Sam Gardner – World Champion!

Written by BTS Admin

May 16, 2017

Below is a dispatches from lifetime member and founder of club sponsor BikeBoxOnline, Sam Gardner. After a family move to New Zealand, things have gone from strength to strength since starting his own race team and re-igniting his talent on a bike..




Hi BTS from a chilly New Zealand.

While you’re all swimming open water, spare a thought for us in the Southern Hemisphere where it was 1 degree this morning.

After doing a few triathlons last season I am now just bike racing. Mixing up a bit of on road and off road, I topped the Elite Cyclocross national rankings last season, got 4th in the longest running MTB race in the Southern hemisphere and managed a podium at one the races in the North Island Elite series.

So, with the World Masters Games being held in Auckland this year, it was an obvious goal for me.

I had hoped to enter 4 events. The mountain bike, time trial, criterium and road race, but the time trial was already fully booked when I tried to register, so here is a summary of the 3 I did enter.

CRITERIUM – fast paced bunch racing on a short urban circuit

Held around the quay in Auckland with 2 dead turns, the 40-44 age group (yeah, I know I don’t look that old), was held with the 30-34 and 35-39 age groups, which ensured a fast aggressive race.

I managed to get away on a solo attack with 5 laps to go. With a lack of finishing sprint, it was a do or die move and unfortunately I was caught with a lap and a half remaining to finish in the bunch.


With no time trial now the following day, I managed to get another hour of practice on the mountain bike course, and more importantly didn’t have 2 days racing in my legs.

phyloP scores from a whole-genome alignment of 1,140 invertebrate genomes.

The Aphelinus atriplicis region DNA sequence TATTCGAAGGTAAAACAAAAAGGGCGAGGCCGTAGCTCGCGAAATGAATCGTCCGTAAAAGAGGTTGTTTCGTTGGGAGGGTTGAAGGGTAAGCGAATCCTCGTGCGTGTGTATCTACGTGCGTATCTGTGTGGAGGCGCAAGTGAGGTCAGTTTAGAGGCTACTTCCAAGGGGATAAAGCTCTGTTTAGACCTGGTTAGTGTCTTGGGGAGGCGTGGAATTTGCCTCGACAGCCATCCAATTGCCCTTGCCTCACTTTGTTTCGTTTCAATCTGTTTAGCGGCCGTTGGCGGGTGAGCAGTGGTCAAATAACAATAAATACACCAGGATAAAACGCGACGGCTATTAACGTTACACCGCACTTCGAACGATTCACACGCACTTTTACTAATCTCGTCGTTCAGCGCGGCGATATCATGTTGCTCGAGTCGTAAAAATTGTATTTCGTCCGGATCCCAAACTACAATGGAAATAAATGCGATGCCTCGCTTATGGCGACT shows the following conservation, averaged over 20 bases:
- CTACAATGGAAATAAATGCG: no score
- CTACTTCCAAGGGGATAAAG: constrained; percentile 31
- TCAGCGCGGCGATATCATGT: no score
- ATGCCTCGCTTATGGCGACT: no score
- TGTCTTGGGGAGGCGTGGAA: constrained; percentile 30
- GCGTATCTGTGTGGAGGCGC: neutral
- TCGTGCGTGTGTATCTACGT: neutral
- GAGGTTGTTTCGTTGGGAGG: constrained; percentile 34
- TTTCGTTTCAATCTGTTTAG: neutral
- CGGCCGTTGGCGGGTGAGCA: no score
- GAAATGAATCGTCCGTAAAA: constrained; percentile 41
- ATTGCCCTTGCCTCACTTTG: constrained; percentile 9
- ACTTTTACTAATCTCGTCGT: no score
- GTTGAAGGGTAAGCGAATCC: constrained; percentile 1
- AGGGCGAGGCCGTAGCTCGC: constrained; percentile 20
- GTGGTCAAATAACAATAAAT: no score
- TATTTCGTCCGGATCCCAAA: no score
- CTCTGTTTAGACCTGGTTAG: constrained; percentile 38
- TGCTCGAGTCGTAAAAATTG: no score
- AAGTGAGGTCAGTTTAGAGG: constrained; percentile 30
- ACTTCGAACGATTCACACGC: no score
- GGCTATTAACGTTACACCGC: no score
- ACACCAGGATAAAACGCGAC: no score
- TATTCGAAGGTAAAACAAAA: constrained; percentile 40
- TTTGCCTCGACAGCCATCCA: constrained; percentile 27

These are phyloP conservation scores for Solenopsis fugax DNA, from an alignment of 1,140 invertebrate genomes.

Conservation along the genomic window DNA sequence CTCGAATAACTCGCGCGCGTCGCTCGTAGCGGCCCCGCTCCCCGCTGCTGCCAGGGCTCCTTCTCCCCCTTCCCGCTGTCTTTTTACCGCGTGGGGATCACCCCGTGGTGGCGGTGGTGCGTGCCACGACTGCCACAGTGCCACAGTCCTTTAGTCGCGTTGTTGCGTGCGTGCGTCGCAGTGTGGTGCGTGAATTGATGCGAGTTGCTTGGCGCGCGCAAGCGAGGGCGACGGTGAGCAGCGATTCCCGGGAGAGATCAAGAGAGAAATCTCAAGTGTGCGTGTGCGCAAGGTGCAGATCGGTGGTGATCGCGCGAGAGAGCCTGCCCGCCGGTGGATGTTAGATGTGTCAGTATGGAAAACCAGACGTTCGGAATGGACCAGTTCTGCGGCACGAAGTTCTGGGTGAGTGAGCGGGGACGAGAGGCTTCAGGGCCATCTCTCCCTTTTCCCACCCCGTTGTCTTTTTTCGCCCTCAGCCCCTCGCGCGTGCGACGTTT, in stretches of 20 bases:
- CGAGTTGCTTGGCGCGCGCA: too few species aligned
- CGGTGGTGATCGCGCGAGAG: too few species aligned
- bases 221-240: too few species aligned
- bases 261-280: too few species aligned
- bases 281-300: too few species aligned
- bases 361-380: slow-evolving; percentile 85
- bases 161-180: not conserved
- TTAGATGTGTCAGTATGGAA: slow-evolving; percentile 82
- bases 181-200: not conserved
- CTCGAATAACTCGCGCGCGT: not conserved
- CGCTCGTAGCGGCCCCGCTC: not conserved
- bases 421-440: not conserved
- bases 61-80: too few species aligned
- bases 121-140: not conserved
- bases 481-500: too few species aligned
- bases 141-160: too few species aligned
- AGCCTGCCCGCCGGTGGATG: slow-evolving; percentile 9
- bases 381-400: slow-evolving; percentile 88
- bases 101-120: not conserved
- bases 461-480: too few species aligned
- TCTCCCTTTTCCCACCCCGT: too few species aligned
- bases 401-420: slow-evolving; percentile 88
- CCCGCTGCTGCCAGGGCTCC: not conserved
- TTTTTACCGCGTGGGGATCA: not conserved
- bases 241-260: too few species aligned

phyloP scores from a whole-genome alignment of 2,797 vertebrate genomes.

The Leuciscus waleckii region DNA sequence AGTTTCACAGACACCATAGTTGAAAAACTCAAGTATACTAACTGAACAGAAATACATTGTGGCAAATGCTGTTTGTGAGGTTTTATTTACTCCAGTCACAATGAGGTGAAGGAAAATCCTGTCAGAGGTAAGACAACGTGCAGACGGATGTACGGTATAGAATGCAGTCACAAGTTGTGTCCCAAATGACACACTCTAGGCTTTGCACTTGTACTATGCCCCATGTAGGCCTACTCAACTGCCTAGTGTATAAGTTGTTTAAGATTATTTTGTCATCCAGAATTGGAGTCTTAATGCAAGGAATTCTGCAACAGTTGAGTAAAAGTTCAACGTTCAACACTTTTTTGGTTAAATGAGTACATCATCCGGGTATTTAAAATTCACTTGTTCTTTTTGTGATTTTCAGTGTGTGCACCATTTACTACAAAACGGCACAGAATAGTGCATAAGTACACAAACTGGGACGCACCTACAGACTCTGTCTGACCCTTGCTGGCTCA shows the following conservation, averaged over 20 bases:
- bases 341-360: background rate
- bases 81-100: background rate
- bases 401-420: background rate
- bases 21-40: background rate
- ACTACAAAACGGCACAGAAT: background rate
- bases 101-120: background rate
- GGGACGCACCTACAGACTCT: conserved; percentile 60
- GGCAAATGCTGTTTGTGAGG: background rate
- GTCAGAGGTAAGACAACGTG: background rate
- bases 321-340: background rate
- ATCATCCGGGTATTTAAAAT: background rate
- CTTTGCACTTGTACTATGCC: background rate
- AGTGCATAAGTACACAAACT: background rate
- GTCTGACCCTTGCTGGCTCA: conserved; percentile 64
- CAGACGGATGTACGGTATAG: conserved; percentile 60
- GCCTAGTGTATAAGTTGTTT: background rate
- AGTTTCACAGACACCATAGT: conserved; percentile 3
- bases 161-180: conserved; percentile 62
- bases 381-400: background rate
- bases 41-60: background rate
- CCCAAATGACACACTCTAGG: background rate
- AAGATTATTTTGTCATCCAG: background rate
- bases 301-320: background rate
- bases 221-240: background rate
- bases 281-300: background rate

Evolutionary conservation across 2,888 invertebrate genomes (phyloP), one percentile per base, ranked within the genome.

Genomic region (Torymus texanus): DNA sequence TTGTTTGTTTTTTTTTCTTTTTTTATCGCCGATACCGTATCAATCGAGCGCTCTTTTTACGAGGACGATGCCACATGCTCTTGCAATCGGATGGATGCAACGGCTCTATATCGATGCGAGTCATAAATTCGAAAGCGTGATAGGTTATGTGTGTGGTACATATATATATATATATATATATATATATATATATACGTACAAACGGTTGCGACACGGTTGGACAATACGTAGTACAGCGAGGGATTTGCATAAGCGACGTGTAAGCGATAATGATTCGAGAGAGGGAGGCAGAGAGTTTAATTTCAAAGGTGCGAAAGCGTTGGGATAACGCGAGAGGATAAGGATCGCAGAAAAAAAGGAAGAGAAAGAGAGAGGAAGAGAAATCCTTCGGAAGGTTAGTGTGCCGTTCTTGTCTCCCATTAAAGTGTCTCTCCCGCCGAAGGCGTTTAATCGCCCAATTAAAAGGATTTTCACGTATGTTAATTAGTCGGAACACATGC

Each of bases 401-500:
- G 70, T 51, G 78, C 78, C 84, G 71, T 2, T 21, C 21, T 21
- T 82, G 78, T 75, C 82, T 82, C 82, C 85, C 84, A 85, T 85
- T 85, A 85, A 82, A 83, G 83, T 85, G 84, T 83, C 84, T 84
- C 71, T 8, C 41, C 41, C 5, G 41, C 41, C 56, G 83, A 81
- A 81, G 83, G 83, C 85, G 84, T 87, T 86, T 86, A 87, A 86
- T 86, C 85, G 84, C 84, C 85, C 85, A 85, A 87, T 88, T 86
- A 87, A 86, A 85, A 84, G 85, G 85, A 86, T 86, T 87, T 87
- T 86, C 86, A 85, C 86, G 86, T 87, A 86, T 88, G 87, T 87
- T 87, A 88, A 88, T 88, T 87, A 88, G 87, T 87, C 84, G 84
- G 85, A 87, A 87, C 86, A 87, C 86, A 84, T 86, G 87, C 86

The mountain bike race almost didn’t go to plan with the seeding being done on previous masters games results and after that pot luck, which left me on the back row. Luckily I avoided the crashes at the start, and with a large gravel climb  to sort out positioning it gave me a good chance to get with the leaders. All of a sudden the red sea parted and I seized the chance to sprint and tag on the back of the 2 leaders. After that things got easier and I treated it like a road race, trying to conserve energy while people around me tried to batter each other into submission. With 2 laps to go, I seized my chance as people started tiring and I rode on fear to the finish, to a shiny Gold medal. 🙂  (Sam is being modest here, he won by over 3 mins!)


The road race was 6 days later, so I went home for a few days and did some light training and flew up the day before the race. In contrast to the sunshine and heat of the previous weekend, the road race was run in torrential rain. Knowing I’d be marked pretty tightly, I had to race clever. The 95km race was very negative and when 2 riders broke clear on the first lap everyone played cat and mouse refusing to do the work chasing them back. This soon resulted in them getting a 2 minute lead, while every counter attack came to very little.On the 4th lap of 5, I started to panic slightly and realised we had to act soon if we were ever going to catch them. My first 4 or 5 efforts came to nothing, and then with a lap to go the winner of the criterium and an american guy who crashed while in the lead of the criterium attacked together. They soon had day light between themselves and the peleton, and I knew I had to act immediately as they were likely to stay away. Once across the gap we didn’t miss a turn and it took only half a lap to catch the 2 leaders who were beginning to tire by now. Our group of now 5 stayed together until the major climb, when I attacked. I was caught just starting the descent by Chris (the American ex pro), and at the bottom the descent by a kiwi called Brett. With both these guys in the age group below me, all I had to do was keep the break away for another 12km and I was guaranteed another Gold medal. I probably did more than my 3rd of the work, but I wasn’t leaving anything to chance, in the sprint I managed to get 2nd to Chris, but won my age group by over a minute.

A great well organised event, with 25,000 athletes competing in a variety of sports. Certainly one to add to the bucket list when it next hits Europe. The next World Masters Games is in Japan in 2 years time

Hope you all have a successful season, regardless of your aims – and keep hiring those boxes!


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